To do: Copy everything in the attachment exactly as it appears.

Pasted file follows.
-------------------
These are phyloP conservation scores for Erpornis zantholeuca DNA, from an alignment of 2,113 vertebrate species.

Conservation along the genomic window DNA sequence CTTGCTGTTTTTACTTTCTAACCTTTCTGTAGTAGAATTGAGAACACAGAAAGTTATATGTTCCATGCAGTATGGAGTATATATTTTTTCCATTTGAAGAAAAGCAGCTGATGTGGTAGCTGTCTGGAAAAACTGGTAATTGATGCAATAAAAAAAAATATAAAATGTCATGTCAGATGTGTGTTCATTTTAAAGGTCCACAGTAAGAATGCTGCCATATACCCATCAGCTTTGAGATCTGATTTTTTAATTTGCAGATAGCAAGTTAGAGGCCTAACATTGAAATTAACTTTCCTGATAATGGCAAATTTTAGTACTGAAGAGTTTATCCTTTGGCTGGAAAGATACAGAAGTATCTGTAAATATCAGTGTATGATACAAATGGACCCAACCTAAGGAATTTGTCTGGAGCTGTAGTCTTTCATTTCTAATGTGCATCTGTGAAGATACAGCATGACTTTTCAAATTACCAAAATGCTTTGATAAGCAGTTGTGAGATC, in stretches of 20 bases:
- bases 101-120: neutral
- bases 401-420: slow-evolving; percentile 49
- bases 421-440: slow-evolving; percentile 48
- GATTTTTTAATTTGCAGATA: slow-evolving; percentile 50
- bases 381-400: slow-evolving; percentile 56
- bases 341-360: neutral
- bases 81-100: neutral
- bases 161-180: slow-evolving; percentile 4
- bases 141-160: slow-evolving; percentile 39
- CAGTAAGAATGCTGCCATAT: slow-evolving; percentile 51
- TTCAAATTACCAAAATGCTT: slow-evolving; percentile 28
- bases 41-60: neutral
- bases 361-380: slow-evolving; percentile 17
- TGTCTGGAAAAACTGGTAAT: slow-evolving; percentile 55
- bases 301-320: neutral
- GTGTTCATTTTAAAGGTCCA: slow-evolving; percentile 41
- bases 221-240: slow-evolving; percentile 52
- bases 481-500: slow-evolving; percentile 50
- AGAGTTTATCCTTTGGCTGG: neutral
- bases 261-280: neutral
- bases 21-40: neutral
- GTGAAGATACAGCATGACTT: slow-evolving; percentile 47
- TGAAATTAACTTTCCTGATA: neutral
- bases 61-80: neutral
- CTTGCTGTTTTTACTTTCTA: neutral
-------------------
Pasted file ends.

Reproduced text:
These are phyloP conservation scores for Erpornis zantholeuca DNA, from an alignment of 2,113 vertebrate species.

Conservation along the genomic window DNA sequence CTTGCTGTTTTTACTTTCTAACCTTTCTGTAGTAGAATTGAGAACACAGAAAGTTATATGTTCCATGCAGTATGGAGTATATATTTTTTCCATTTGAAGAAAAGCAGCTGATGTGGTAGCTGTCTGGAAAAACTGGTAATTGATGCAATAAAAAAAAATATAAAATGTCATGTCAGATGTGTGTTCATTTTAAAGGTCCACAGTAAGAATGCTGCCATATACCCATCAGCTTTGAGATCTGATTTTTTAATTTGCAGATAGCAAGTTAGAGGCCTAACATTGAAATTAACTTTCCTGATAATGGCAAATTTTAGTACTGAAGAGTTTATCCTTTGGCTGGAAAGATACAGAAGTATCTGTAAATATCAGTGTATGATACAAATGGACCCAACCTAAGGAATTTGTCTGGAGCTGTAGTCTTTCATTTCTAATGTGCATCTGTGAAGATACAGCATGACTTTTCAAATTACCAAAATGCTTTGATAAGCAGTTGTGAGATC, in stretches of 20 bases:
- bases 101-120: neutral
- bases 401-420: slow-evolving; percentile 49
- bases 421-440: slow-evolving; percentile 48
- GATTTTTTAATTTGCAGATA: slow-evolving; percentile 50
- bases 381-400: slow-evolving; percentile 56
- bases 341-360: neutral
- bases 81-100: neutral
- bases 161-180: slow-evolving; percentile 4
- bases 141-160: slow-evolving; percentile 39
- CAGTAAGAATGCTGCCATAT: slow-evolving; percentile 51
- TTCAAATTACCAAAATGCTT: slow-evolving; percentile 28
- bases 41-60: neutral
- bases 361-380: slow-evolving; percentile 17
- TGTCTGGAAAAACTGGTAAT: slow-evolving; percentile 55
- bases 301-320: neutral
- GTGTTCATTTTAAAGGTCCA: slow-evolving; percentile 41
- bases 221-240: slow-evolving; percentile 52
- bases 481-500: slow-evolving; percentile 50
- AGAGTTTATCCTTTGGCTGG: neutral
- bases 261-280: neutral
- bases 21-40: neutral
- GTGAAGATACAGCATGACTT: slow-evolving; percentile 47
- TGAAATTAACTTTCCTGATA: neutral
- bases 61-80: neutral
- CTTGCTGTTTTTACTTTCTA: neutral